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Unread post14 Aug 2017, 02:26

But lofting isn't something new, it's been a standard feature on AMRAAMS since the A, iirc.
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Unread post14 Aug 2017, 02:51

lbk000 wrote:But lofting isn't something new, it's been a standard feature on AMRAAMS since the A, iirc.

Were the lofting algorithms available in earlier models? Would appreciate some confirmation. AFAIK some AMRAAM users even opted not to acquire the in-flight update capability via 1-way data link.
In any case, I postulate that the incorporation of a 2-way data link and a more precise GPS-assisted INS maximize the kinetic capability of the motor that directly enable much longer range intercepts.
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Unread post14 Aug 2017, 02:58

Lack of midcourse guidance (silly Brits) didn't mean the removal of the capability, just meant the missile was flying dumb. Not much different than if you were forced to drop support of the missile before pitbull. Lofted profile seems to have become somewhat standard solution for long ranged US missiles, AIM-54 is well known for it and even the RIM-66 has been described as having a lofted trajectory and both predated the AIM-120 by a fair bit.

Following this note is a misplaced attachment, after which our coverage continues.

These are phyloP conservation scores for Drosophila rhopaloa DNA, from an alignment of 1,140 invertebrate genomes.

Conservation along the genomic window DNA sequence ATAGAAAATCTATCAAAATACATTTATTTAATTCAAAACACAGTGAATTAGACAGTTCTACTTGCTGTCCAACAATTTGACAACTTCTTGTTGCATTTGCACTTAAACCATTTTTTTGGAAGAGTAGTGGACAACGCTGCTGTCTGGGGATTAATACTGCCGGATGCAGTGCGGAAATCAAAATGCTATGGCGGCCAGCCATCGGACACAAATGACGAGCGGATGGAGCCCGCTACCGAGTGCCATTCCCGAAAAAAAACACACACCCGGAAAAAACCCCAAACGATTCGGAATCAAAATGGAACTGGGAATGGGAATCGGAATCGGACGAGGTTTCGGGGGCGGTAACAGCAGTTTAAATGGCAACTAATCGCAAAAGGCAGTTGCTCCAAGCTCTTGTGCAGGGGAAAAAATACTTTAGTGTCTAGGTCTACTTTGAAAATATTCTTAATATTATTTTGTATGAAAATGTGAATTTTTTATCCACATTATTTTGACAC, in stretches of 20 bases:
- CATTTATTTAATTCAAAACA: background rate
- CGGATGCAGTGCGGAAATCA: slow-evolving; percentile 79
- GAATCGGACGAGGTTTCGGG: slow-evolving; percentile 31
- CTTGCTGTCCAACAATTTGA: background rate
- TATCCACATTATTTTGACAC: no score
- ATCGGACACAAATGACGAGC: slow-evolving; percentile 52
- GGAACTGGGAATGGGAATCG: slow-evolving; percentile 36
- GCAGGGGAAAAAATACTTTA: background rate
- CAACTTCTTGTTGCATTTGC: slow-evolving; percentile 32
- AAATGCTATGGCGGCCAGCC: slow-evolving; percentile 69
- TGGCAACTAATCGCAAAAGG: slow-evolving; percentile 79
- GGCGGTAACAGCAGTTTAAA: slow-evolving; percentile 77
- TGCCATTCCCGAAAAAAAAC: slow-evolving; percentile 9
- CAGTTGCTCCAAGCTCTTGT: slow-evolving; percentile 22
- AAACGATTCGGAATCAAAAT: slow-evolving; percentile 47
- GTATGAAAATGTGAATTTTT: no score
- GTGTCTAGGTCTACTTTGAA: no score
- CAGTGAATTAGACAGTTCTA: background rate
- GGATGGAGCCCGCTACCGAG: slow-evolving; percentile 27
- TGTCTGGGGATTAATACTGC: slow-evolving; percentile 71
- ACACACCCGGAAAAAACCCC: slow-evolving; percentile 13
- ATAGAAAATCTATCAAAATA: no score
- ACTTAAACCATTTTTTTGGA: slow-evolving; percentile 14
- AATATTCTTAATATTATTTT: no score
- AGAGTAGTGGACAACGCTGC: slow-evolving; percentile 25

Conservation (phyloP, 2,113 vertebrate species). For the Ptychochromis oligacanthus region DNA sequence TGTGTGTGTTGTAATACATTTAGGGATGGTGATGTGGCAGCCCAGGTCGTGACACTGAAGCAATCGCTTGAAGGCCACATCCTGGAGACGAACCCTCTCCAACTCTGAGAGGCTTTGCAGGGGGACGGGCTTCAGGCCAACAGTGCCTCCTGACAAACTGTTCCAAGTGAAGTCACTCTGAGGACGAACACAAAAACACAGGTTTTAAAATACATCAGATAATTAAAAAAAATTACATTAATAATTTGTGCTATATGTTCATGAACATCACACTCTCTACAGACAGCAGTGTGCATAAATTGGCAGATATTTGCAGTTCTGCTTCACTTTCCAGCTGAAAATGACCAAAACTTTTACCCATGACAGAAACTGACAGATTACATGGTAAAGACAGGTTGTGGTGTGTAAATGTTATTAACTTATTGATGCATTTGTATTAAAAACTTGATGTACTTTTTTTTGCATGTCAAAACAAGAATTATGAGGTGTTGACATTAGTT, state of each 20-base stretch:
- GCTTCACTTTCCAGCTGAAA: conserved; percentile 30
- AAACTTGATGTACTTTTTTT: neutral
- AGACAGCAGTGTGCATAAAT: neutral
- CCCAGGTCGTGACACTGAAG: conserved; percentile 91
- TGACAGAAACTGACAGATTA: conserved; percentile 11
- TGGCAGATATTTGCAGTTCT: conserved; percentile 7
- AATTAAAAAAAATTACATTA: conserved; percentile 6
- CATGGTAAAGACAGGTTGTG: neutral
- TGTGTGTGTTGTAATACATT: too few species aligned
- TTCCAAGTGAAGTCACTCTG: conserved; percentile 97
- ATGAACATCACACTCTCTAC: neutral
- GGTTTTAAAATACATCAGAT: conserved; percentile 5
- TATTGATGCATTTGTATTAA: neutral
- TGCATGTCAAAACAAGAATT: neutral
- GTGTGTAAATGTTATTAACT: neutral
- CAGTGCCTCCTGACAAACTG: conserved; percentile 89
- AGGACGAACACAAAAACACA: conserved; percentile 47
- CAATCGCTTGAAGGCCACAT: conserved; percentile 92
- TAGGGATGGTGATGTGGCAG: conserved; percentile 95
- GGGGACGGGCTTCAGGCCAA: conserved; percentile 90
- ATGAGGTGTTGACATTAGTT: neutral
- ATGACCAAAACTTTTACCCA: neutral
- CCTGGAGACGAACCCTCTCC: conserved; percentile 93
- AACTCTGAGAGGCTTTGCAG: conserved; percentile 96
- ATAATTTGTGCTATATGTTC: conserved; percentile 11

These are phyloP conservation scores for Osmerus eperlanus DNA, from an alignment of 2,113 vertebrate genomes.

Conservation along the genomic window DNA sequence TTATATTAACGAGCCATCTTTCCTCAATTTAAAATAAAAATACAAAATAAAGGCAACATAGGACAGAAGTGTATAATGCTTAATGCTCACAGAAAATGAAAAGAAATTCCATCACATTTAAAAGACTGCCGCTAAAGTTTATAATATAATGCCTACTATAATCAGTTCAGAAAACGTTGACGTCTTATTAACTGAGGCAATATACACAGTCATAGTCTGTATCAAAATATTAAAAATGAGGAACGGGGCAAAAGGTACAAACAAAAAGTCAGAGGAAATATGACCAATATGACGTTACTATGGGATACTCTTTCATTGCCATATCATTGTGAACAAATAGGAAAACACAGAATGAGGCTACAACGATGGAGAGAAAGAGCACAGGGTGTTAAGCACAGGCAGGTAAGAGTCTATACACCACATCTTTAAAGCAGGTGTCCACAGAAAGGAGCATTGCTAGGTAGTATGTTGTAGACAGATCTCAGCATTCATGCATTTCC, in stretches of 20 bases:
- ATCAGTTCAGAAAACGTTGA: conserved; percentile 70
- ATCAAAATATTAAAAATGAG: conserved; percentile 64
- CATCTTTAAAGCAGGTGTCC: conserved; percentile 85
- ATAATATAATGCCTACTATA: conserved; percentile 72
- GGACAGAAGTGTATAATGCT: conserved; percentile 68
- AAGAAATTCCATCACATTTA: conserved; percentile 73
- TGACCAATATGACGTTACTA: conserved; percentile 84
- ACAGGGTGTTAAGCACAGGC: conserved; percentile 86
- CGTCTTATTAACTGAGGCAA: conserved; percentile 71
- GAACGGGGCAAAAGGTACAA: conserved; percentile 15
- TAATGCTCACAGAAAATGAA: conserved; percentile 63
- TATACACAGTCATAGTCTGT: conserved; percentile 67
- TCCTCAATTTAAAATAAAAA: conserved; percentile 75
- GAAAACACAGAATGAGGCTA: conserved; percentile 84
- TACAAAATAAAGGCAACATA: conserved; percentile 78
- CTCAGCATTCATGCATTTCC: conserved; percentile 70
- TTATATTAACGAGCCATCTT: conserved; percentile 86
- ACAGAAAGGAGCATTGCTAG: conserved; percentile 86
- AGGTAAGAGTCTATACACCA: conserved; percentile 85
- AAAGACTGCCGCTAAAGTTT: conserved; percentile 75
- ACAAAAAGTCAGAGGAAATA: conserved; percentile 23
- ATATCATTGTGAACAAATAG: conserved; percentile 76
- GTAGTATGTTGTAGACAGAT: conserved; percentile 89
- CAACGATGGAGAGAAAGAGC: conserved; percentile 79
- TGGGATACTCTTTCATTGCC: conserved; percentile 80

Yes for the 120D I think more likely it's just more refined guidance algorithms at work.
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Unread post14 Aug 2017, 03:58

The -120D can do a lofting profile more efficiently than the C7 due to the GPS component of the -D. It allows the -D to know EXACTLY where the target is and where it is so it can calculate an intercept more accurately.
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Unread post14 Aug 2017, 04:22

SpudmanWP wrote:The -120D can do a lofting profile more efficiently than the C7 due to the GPS component of the -D. It allows the -D to know EXACTLY where the target is and where it is so it can calculate an intercept more accurately.


So this capability will not work if China or Russia disables the ability to use GPS?